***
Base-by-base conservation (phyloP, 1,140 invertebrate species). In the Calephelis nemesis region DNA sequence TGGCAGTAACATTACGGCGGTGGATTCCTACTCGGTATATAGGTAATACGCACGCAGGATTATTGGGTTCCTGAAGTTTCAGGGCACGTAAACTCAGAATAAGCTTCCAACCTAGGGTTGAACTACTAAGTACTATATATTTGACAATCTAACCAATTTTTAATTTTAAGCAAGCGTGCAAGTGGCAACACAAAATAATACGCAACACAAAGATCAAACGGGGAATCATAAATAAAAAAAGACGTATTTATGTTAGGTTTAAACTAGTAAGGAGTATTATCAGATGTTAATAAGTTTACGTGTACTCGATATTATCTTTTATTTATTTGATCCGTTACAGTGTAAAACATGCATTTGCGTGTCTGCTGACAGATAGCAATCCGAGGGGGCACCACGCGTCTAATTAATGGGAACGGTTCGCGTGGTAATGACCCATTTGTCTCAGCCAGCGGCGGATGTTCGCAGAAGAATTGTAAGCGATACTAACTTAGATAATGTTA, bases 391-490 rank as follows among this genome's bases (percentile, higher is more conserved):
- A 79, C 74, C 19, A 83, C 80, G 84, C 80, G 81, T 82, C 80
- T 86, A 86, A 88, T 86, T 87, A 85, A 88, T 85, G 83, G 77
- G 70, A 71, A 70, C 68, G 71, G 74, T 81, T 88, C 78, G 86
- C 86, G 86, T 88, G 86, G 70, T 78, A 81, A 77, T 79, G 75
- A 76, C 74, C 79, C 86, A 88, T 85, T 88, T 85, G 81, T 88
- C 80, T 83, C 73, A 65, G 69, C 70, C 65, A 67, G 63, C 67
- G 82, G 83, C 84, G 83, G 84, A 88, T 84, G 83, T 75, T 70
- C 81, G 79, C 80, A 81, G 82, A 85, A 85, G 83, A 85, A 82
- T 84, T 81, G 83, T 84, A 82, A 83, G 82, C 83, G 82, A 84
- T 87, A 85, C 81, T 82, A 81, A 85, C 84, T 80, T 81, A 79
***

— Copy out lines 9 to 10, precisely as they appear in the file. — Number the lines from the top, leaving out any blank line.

- C 81, G 79, C 80, A 81, G 82, A 85, A 85, G 83, A 85, A 82
- T 84, T 81, G 83, T 84, A 82, A 83, G 82, C 83, G 82, A 84